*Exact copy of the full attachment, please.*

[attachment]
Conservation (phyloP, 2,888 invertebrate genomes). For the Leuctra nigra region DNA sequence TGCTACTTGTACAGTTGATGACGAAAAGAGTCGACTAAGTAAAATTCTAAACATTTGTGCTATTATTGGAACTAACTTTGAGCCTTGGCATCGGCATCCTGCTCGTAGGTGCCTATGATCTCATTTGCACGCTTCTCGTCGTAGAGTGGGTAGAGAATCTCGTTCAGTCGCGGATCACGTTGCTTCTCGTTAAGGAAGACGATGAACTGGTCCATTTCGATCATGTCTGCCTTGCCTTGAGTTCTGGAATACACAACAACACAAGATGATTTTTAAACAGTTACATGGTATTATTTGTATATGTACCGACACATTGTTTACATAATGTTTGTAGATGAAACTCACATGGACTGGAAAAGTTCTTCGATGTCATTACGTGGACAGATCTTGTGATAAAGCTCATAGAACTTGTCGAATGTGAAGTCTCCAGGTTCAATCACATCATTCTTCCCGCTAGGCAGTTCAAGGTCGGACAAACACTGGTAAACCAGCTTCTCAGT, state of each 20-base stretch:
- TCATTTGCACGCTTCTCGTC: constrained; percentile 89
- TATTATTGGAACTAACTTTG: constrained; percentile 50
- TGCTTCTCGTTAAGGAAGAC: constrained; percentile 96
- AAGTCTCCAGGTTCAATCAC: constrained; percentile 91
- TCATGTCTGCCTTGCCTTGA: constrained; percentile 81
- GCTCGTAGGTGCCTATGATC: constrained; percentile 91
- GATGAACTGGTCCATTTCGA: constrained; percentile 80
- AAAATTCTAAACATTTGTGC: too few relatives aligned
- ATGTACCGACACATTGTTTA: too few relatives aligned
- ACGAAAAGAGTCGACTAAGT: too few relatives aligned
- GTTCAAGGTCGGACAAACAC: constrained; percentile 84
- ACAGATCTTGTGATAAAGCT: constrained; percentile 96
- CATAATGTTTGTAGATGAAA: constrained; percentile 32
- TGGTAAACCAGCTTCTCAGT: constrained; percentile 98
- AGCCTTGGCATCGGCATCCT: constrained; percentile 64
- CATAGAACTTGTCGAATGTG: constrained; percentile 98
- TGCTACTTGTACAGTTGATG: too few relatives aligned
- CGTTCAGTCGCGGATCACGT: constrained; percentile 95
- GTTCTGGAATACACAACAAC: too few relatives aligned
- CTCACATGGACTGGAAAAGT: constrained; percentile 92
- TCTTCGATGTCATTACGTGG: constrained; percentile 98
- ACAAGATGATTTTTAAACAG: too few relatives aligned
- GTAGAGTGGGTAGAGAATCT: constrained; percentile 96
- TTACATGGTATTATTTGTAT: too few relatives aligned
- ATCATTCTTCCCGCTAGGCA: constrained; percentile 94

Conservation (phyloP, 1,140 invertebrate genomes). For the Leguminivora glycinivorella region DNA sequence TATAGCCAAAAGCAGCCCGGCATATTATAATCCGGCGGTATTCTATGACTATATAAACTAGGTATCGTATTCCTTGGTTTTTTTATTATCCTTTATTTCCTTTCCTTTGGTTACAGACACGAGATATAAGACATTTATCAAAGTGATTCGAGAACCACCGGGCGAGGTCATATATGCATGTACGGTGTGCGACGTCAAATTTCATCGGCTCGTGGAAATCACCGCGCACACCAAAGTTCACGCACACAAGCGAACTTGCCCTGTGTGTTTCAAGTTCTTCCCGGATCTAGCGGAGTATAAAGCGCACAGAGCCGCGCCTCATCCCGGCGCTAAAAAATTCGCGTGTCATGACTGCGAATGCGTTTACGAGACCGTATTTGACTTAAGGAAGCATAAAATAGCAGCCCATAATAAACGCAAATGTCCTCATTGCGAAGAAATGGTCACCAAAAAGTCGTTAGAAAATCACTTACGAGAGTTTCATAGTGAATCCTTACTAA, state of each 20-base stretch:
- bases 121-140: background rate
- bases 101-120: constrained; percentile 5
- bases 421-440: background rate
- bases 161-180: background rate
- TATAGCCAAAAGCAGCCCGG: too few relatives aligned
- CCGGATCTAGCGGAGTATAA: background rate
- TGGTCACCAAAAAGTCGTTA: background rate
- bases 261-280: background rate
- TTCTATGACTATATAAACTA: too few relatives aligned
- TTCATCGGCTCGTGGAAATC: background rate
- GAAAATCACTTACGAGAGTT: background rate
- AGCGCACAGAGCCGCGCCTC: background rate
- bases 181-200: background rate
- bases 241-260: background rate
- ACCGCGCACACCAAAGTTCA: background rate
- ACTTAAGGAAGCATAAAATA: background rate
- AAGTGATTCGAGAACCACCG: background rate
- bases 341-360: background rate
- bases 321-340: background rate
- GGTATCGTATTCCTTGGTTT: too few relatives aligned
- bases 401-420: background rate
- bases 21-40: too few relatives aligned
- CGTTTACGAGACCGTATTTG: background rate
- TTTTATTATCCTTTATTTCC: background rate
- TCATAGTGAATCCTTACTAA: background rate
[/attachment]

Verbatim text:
Conservation (phyloP, 2,888 invertebrate genomes). For the Leuctra nigra region DNA sequence TGCTACTTGTACAGTTGATGACGAAAAGAGTCGACTAAGTAAAATTCTAAACATTTGTGCTATTATTGGAACTAACTTTGAGCCTTGGCATCGGCATCCTGCTCGTAGGTGCCTATGATCTCATTTGCACGCTTCTCGTCGTAGAGTGGGTAGAGAATCTCGTTCAGTCGCGGATCACGTTGCTTCTCGTTAAGGAAGACGATGAACTGGTCCATTTCGATCATGTCTGCCTTGCCTTGAGTTCTGGAATACACAACAACACAAGATGATTTTTAAACAGTTACATGGTATTATTTGTATATGTACCGACACATTGTTTACATAATGTTTGTAGATGAAACTCACATGGACTGGAAAAGTTCTTCGATGTCATTACGTGGACAGATCTTGTGATAAAGCTCATAGAACTTGTCGAATGTGAAGTCTCCAGGTTCAATCACATCATTCTTCCCGCTAGGCAGTTCAAGGTCGGACAAACACTGGTAAACCAGCTTCTCAGT, state of each 20-base stretch:
- TCATTTGCACGCTTCTCGTC: constrained; percentile 89
- TATTATTGGAACTAACTTTG: constrained; percentile 50
- TGCTTCTCGTTAAGGAAGAC: constrained; percentile 96
- AAGTCTCCAGGTTCAATCAC: constrained; percentile 91
- TCATGTCTGCCTTGCCTTGA: constrained; percentile 81
- GCTCGTAGGTGCCTATGATC: constrained; percentile 91
- GATGAACTGGTCCATTTCGA: constrained; percentile 80
- AAAATTCTAAACATTTGTGC: too few relatives aligned
- ATGTACCGACACATTGTTTA: too few relatives aligned
- ACGAAAAGAGTCGACTAAGT: too few relatives aligned
- GTTCAAGGTCGGACAAACAC: constrained; percentile 84
- ACAGATCTTGTGATAAAGCT: constrained; percentile 96
- CATAATGTTTGTAGATGAAA: constrained; percentile 32
- TGGTAAACCAGCTTCTCAGT: constrained; percentile 98
- AGCCTTGGCATCGGCATCCT: constrained; percentile 64
- CATAGAACTTGTCGAATGTG: constrained; percentile 98
- TGCTACTTGTACAGTTGATG: too few relatives aligned
- CGTTCAGTCGCGGATCACGT: constrained; percentile 95
- GTTCTGGAATACACAACAAC: too few relatives aligned
- CTCACATGGACTGGAAAAGT: constrained; percentile 92
- TCTTCGATGTCATTACGTGG: constrained; percentile 98
- ACAAGATGATTTTTAAACAG: too few relatives aligned
- GTAGAGTGGGTAGAGAATCT: constrained; percentile 96
- TTACATGGTATTATTTGTAT: too few relatives aligned
- ATCATTCTTCCCGCTAGGCA: constrained; percentile 94

Conservation (phyloP, 1,140 invertebrate genomes). For the Leguminivora glycinivorella region DNA sequence TATAGCCAAAAGCAGCCCGGCATATTATAATCCGGCGGTATTCTATGACTATATAAACTAGGTATCGTATTCCTTGGTTTTTTTATTATCCTTTATTTCCTTTCCTTTGGTTACAGACACGAGATATAAGACATTTATCAAAGTGATTCGAGAACCACCGGGCGAGGTCATATATGCATGTACGGTGTGCGACGTCAAATTTCATCGGCTCGTGGAAATCACCGCGCACACCAAAGTTCACGCACACAAGCGAACTTGCCCTGTGTGTTTCAAGTTCTTCCCGGATCTAGCGGAGTATAAAGCGCACAGAGCCGCGCCTCATCCCGGCGCTAAAAAATTCGCGTGTCATGACTGCGAATGCGTTTACGAGACCGTATTTGACTTAAGGAAGCATAAAATAGCAGCCCATAATAAACGCAAATGTCCTCATTGCGAAGAAATGGTCACCAAAAAGTCGTTAGAAAATCACTTACGAGAGTTTCATAGTGAATCCTTACTAA, state of each 20-base stretch:
- bases 121-140: background rate
- bases 101-120: constrained; percentile 5
- bases 421-440: background rate
- bases 161-180: background rate
- TATAGCCAAAAGCAGCCCGG: too few relatives aligned
- CCGGATCTAGCGGAGTATAA: background rate
- TGGTCACCAAAAAGTCGTTA: background rate
- bases 261-280: background rate
- TTCTATGACTATATAAACTA: too few relatives aligned
- TTCATCGGCTCGTGGAAATC: background rate
- GAAAATCACTTACGAGAGTT: background rate
- AGCGCACAGAGCCGCGCCTC: background rate
- bases 181-200: background rate
- bases 241-260: background rate
- ACCGCGCACACCAAAGTTCA: background rate
- ACTTAAGGAAGCATAAAATA: background rate
- AAGTGATTCGAGAACCACCG: background rate
- bases 341-360: background rate
- bases 321-340: background rate
- GGTATCGTATTCCTTGGTTT: too few relatives aligned
- bases 401-420: background rate
- bases 21-40: too few relatives aligned
- CGTTTACGAGACCGTATTTG: background rate
- TTTTATTATCCTTTATTTCC: background rate
- TCATAGTGAATCCTTACTAA: background rate